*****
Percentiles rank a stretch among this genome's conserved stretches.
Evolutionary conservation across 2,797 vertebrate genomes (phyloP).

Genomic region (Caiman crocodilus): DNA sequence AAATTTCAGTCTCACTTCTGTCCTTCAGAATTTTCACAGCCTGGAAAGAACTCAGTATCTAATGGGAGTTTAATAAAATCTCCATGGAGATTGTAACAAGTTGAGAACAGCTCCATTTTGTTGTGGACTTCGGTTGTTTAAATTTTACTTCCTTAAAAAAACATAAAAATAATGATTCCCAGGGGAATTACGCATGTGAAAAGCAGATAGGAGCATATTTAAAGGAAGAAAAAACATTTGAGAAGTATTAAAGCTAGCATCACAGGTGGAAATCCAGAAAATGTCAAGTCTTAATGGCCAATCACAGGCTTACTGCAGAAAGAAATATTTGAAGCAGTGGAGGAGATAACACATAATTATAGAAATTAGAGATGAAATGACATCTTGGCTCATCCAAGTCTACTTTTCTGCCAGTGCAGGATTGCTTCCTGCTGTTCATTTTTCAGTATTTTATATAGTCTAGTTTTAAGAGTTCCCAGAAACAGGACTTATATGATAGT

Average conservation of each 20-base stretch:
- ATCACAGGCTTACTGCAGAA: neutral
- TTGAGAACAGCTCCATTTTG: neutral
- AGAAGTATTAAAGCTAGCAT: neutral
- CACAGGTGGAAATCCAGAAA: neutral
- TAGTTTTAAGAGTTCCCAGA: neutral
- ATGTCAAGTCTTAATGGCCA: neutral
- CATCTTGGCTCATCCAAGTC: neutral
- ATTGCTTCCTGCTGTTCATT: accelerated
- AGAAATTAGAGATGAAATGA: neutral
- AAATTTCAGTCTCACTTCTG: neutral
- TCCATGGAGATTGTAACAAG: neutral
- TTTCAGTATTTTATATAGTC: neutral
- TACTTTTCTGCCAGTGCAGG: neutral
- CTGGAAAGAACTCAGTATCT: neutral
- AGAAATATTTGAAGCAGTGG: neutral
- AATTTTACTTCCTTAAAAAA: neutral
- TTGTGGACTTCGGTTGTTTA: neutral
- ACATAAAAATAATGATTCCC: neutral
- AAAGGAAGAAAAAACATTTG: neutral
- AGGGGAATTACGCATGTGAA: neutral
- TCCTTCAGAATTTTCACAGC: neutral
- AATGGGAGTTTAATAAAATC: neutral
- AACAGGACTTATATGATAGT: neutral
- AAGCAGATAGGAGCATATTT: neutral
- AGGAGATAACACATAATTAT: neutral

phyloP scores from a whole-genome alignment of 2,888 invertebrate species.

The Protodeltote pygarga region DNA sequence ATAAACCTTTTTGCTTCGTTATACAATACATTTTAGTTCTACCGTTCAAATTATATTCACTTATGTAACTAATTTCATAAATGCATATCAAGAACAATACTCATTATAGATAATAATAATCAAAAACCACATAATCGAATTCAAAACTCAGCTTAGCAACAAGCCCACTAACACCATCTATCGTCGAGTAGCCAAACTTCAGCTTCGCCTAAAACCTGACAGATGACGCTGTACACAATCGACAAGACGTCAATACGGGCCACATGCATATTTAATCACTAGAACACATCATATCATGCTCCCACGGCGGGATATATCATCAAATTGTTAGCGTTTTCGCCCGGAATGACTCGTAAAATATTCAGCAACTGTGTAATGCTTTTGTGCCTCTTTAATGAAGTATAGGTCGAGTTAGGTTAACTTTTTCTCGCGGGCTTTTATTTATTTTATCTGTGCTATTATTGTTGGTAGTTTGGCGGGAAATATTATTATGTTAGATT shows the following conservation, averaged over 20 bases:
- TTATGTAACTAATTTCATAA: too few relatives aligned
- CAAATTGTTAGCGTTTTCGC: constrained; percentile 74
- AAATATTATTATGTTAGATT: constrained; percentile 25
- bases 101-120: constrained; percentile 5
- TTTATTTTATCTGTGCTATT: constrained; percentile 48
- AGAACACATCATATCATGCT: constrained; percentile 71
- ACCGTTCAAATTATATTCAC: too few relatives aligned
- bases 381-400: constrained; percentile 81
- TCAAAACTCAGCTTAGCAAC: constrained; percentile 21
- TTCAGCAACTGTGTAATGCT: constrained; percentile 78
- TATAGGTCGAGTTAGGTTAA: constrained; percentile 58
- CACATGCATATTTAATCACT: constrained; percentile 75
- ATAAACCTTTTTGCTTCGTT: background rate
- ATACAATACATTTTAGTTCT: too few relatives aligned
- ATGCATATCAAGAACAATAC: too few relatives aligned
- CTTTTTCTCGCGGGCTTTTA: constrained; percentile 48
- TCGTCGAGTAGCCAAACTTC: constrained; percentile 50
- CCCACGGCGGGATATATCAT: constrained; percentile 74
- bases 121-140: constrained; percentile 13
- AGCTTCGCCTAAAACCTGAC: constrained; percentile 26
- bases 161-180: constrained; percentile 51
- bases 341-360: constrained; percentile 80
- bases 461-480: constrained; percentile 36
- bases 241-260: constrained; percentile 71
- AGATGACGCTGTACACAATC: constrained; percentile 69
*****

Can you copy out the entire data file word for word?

Percentiles rank a stretch among this genome's conserved stretches.
Evolutionary conservation across 2,797 vertebrate genomes (phyloP).

Genomic region (Caiman crocodilus): DNA sequence AAATTTCAGTCTCACTTCTGTCCTTCAGAATTTTCACAGCCTGGAAAGAACTCAGTATCTAATGGGAGTTTAATAAAATCTCCATGGAGATTGTAACAAGTTGAGAACAGCTCCATTTTGTTGTGGACTTCGGTTGTTTAAATTTTACTTCCTTAAAAAAACATAAAAATAATGATTCCCAGGGGAATTACGCATGTGAAAAGCAGATAGGAGCATATTTAAAGGAAGAAAAAACATTTGAGAAGTATTAAAGCTAGCATCACAGGTGGAAATCCAGAAAATGTCAAGTCTTAATGGCCAATCACAGGCTTACTGCAGAAAGAAATATTTGAAGCAGTGGAGGAGATAACACATAATTATAGAAATTAGAGATGAAATGACATCTTGGCTCATCCAAGTCTACTTTTCTGCCAGTGCAGGATTGCTTCCTGCTGTTCATTTTTCAGTATTTTATATAGTCTAGTTTTAAGAGTTCCCAGAAACAGGACTTATATGATAGT

Average conservation of each 20-base stretch:
- ATCACAGGCTTACTGCAGAA: neutral
- TTGAGAACAGCTCCATTTTG: neutral
- AGAAGTATTAAAGCTAGCAT: neutral
- CACAGGTGGAAATCCAGAAA: neutral
- TAGTTTTAAGAGTTCCCAGA: neutral
- ATGTCAAGTCTTAATGGCCA: neutral
- CATCTTGGCTCATCCAAGTC: neutral
- ATTGCTTCCTGCTGTTCATT: accelerated
- AGAAATTAGAGATGAAATGA: neutral
- AAATTTCAGTCTCACTTCTG: neutral
- TCCATGGAGATTGTAACAAG: neutral
- TTTCAGTATTTTATATAGTC: neutral
- TACTTTTCTGCCAGTGCAGG: neutral
- CTGGAAAGAACTCAGTATCT: neutral
- AGAAATATTTGAAGCAGTGG: neutral
- AATTTTACTTCCTTAAAAAA: neutral
- TTGTGGACTTCGGTTGTTTA: neutral
- ACATAAAAATAATGATTCCC: neutral
- AAAGGAAGAAAAAACATTTG: neutral
- AGGGGAATTACGCATGTGAA: neutral
- TCCTTCAGAATTTTCACAGC: neutral
- AATGGGAGTTTAATAAAATC: neutral
- AACAGGACTTATATGATAGT: neutral
- AAGCAGATAGGAGCATATTT: neutral
- AGGAGATAACACATAATTAT: neutral

phyloP scores from a whole-genome alignment of 2,888 invertebrate species.

The Protodeltote pygarga region DNA sequence ATAAACCTTTTTGCTTCGTTATACAATACATTTTAGTTCTACCGTTCAAATTATATTCACTTATGTAACTAATTTCATAAATGCATATCAAGAACAATACTCATTATAGATAATAATAATCAAAAACCACATAATCGAATTCAAAACTCAGCTTAGCAACAAGCCCACTAACACCATCTATCGTCGAGTAGCCAAACTTCAGCTTCGCCTAAAACCTGACAGATGACGCTGTACACAATCGACAAGACGTCAATACGGGCCACATGCATATTTAATCACTAGAACACATCATATCATGCTCCCACGGCGGGATATATCATCAAATTGTTAGCGTTTTCGCCCGGAATGACTCGTAAAATATTCAGCAACTGTGTAATGCTTTTGTGCCTCTTTAATGAAGTATAGGTCGAGTTAGGTTAACTTTTTCTCGCGGGCTTTTATTTATTTTATCTGTGCTATTATTGTTGGTAGTTTGGCGGGAAATATTATTATGTTAGATT shows the following conservation, averaged over 20 bases:
- TTATGTAACTAATTTCATAA: too few relatives aligned
- CAAATTGTTAGCGTTTTCGC: constrained; percentile 74
- AAATATTATTATGTTAGATT: constrained; percentile 25
- bases 101-120: constrained; percentile 5
- TTTATTTTATCTGTGCTATT: constrained; percentile 48
- AGAACACATCATATCATGCT: constrained; percentile 71
- ACCGTTCAAATTATATTCAC: too few relatives aligned
- bases 381-400: constrained; percentile 81
- TCAAAACTCAGCTTAGCAAC: constrained; percentile 21
- TTCAGCAACTGTGTAATGCT: constrained; percentile 78
- TATAGGTCGAGTTAGGTTAA: constrained; percentile 58
- CACATGCATATTTAATCACT: constrained; percentile 75
- ATAAACCTTTTTGCTTCGTT: background rate
- ATACAATACATTTTAGTTCT: too few relatives aligned
- ATGCATATCAAGAACAATAC: too few relatives aligned
- CTTTTTCTCGCGGGCTTTTA: constrained; percentile 48
- TCGTCGAGTAGCCAAACTTC: constrained; percentile 50
- CCCACGGCGGGATATATCAT: constrained; percentile 74
- bases 121-140: constrained; percentile 13
- AGCTTCGCCTAAAACCTGAC: constrained; percentile 26
- bases 161-180: constrained; percentile 51
- bases 341-360: constrained; percentile 80
- bases 461-480: constrained; percentile 36
- bases 241-260: constrained; percentile 71
- AGATGACGCTGTACACAATC: constrained; percentile 69